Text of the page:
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Professor Samuelson on Income and Tolerance

December 30, 2008

Tags Free MarketsInterventionismOther Schools of Thought

In a recent editorial for Spiegel Online, Paul Samuelson claims that markets

cannot regulate themselves, either micro-economically or macro-economically. Wherever tried they systematically breed intolerable inequalities. And instead of such inequality being the necessary price to encourage dynamic progress via technological and managerial innovations, it instead breeds dysfunctional shortfalls in what economists call "total factor productivity."

Why do markets fail in this regard?

Convincing proof of these points can be found in the deterioration in the US from 2001 to 2008. As CEO pay rose respective to median employee pay — from a more normal 40 to 1 ratio up to and beyond 400 to 1 — industrial progress deteriorated rather than accelerated.

There are two problems with Professor Samuelson's analysis. First, it is strictly empirical in nature. Second, it is defective even as empirical analysis. The idea that we can arrive at general conclusions regarding the need for egalitarian income distribution by observing income and industrial progress during the past two presidential administrations simply is not warranted. Samuelson established his reputation as an economist by constructing rather elaborate theoretical models, but he is now willing to render final verdicts on capitalism based on only a few empirical observations. Of course, there are those who criticize his theoretical models, but in this case Samuelson has rendered himself immune to such criticism; one cannot criticize a nonexistent theory. We can, however, recognize that his anecdotal example is unsupported by theory. The example that he cites proves nothing, even if we accept this example as valid.

The example that Professor Samuelson cites as evidence of intolerable inequality in free-market capitalism is also invalid. America did not have laissez-faire in 2001. It is true that spending was restrained during the late 1990s. It is also true that some tariff rates have come down in the past two decades. However, there has been an upward trend in federal regulation. Dawson (2007) has found that federal regulation tripled since 1975. Federal regulation did shrink for a brief period in the late 1990s, but it increased during the Bush administration. Also, federal spending increased dramatically during the Bush years. This data invalidates the Bush years as an example of the laissez-faire capitalism that Samuelson finds objectionable. On the contrary, the data in question indicate that increased regulation and spending by the federal government "breeds dysfunctional shortfalls in what economists call total-factor productivity."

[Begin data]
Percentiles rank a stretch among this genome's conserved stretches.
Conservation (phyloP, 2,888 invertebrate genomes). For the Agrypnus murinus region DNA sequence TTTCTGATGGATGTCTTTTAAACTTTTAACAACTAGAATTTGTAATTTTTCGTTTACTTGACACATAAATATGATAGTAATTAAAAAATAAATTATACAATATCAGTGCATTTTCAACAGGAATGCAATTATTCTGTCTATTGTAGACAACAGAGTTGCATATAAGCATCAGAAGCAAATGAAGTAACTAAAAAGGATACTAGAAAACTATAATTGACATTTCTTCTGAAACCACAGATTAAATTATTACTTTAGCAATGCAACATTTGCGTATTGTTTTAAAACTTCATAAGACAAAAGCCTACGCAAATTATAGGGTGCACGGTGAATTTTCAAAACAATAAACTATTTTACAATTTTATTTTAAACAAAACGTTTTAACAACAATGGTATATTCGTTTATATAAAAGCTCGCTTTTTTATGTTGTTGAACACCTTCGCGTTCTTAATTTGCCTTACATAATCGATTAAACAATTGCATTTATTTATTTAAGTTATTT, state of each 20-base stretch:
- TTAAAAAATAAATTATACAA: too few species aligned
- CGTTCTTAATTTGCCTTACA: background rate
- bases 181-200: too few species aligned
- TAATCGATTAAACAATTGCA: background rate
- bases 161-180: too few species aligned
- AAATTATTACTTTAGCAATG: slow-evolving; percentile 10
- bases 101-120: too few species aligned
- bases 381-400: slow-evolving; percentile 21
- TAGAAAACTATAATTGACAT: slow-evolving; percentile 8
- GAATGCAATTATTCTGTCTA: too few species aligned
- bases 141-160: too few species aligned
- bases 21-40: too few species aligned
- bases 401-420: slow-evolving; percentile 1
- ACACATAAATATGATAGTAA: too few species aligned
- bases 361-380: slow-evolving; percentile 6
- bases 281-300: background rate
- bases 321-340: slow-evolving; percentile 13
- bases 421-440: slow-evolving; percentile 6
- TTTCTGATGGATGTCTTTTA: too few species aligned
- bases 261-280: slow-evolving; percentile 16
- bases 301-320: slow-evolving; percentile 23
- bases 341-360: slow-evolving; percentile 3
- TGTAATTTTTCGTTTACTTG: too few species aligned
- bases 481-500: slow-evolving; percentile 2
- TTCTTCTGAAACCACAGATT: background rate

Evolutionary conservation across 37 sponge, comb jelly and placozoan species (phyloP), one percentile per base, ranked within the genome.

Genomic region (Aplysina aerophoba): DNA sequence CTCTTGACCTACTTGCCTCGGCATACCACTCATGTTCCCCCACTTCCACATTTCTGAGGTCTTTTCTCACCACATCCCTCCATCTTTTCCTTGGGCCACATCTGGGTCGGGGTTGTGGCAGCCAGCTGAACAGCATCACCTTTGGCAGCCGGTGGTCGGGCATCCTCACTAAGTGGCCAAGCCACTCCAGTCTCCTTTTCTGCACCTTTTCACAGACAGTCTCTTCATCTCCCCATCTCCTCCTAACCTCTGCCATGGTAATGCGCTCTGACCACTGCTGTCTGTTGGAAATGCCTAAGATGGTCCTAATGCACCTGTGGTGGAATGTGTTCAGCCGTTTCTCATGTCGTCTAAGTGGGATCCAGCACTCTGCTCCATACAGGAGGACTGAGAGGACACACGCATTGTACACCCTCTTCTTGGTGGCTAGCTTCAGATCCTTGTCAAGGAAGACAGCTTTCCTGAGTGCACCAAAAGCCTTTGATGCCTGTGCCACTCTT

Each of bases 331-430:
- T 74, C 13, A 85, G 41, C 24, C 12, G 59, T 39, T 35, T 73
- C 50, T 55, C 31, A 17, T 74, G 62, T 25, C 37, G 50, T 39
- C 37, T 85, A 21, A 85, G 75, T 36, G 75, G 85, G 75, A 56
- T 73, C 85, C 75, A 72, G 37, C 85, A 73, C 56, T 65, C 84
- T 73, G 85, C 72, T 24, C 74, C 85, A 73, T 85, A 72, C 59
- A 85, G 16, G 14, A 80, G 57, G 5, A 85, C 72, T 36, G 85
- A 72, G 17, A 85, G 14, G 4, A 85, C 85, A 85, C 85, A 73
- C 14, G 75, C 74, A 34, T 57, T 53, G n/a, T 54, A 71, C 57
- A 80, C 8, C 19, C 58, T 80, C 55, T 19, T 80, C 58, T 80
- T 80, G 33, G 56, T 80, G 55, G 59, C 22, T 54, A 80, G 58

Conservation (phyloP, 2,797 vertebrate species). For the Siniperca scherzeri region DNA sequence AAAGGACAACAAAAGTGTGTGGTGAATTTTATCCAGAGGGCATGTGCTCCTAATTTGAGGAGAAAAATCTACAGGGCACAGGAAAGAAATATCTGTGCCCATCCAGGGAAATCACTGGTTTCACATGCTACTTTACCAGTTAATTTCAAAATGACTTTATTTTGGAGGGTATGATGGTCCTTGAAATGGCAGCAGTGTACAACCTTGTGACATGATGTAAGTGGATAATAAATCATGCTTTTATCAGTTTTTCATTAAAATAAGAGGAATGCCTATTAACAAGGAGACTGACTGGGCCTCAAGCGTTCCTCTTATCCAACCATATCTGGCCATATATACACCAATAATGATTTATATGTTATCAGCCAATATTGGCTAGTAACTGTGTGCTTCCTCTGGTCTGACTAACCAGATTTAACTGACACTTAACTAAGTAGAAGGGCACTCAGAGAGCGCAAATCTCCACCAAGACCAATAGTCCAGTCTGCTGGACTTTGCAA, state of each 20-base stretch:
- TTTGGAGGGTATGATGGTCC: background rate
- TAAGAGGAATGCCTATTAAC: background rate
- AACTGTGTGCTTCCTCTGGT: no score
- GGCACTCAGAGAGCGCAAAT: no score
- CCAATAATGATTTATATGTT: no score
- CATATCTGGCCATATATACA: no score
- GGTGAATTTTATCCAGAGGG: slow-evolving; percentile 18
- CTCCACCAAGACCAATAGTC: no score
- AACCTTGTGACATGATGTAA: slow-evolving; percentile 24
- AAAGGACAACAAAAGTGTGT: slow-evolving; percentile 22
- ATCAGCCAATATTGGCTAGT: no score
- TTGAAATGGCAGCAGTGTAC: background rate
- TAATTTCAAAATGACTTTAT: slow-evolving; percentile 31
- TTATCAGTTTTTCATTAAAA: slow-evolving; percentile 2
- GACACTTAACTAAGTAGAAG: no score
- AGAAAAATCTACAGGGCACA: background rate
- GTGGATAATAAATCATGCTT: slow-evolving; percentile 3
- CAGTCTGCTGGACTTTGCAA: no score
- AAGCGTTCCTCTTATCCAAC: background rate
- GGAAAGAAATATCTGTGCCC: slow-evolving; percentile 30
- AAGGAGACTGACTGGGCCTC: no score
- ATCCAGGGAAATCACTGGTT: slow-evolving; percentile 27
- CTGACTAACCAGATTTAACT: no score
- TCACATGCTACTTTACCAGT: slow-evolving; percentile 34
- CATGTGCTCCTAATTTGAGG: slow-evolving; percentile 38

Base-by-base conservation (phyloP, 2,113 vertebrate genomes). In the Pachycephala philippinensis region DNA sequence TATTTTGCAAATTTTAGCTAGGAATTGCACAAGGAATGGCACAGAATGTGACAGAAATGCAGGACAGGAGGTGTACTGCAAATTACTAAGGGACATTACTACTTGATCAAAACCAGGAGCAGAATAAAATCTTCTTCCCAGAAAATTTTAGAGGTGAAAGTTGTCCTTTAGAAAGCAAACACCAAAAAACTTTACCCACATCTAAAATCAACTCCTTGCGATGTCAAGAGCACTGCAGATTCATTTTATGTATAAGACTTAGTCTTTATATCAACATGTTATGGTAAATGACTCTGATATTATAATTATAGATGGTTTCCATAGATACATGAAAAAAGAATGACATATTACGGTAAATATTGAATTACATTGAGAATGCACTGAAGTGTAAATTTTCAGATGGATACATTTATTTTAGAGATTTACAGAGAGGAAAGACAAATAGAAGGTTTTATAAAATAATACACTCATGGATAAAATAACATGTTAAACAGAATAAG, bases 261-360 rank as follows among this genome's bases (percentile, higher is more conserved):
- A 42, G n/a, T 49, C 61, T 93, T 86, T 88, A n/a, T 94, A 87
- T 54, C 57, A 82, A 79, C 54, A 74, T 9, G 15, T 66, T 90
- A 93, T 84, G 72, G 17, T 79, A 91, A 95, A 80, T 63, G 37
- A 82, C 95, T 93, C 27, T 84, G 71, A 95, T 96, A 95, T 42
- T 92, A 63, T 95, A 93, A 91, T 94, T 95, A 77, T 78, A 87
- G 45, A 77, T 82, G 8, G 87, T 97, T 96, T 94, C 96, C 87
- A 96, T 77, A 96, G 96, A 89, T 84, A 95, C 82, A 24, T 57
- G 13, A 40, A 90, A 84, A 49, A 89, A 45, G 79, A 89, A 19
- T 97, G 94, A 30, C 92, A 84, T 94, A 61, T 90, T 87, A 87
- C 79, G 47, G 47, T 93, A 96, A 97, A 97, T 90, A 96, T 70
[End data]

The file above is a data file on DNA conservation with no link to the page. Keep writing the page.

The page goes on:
It is also worth noting that many studies find that a higher degree of economic freedom correlates with greater income equality. Of course, there are other studies indicating that economic freedom correlates with greater income inequality. The statistics on this subject are not 100% clear. How, then, can Samuelson make the claim that free markets generate inequality? He needs to become better acquainted with the empirical findings on this subject.

Finally, Samuelson makes a separate claim that the income inequality is intolerable. It would be more accurate to say that he finds intolerable the income inequality that may or may not stem from laissez-faire. This is his opinion, or to be more precise, his value judgment. There is no reason why people cannot tolerate income inequality. Animosity towards the wealthy is the product of how we perceive economic relations. The lack of theoretical analysis in Samuelson's recent comment does not hide the fact that he adheres to a view that high incomes are somehow undeserved or a drag on economic performance.

 The Road to Serfdom by Hayek]


There are good reasons to believe that some high incomes are well deserved, and that other incomes are not. For example, many American accountants have reaped greater incomes in the wake of the Sarbanes-Oxley regulation. The costs of Sarbanes-Oxley are a net loss for the US economy. It also seems likely that this regulation has increased American income inequality. In contrast, there are many examples of entrepreneurs earning fortunes by promoting economic efficiency through innovation and the more efficient organization of production.

Professor Samuelson has, in this case, misinterpreted an insufficiently small set of data to arrive at conclusions that square only with his own personal value judgments. He claims that his intellectual opponents (F.A. Hayek and Milton Friedman) give bad advice when they promote laissez-faire, but given the poor quality of the reasoning behind his remarks we should doubt his advice, not theirs.

D.W. MacKenzie teaches economics at the Coast Guard Academy. The views expressed in this paper do not represent the official views of the Coast Guard. Comment on the blog.


Dawson, J., "Regulation and the Macroeconomy," Kyklos, Blackwell Publishing, vol. 60(1), pp. 15–36, 02, 2007.

Hayek, F.A., The Road to Serfdom, 1944.

Friedman, Milton, Capitalism and Freedom, 1962.

Samuelson, Paul Anthony, "The Dynamic Moving Center," Spiegel International Online, November 25th, 2008.

Note: The views expressed on Mises.org are not necessarily those of the Mises Institute.

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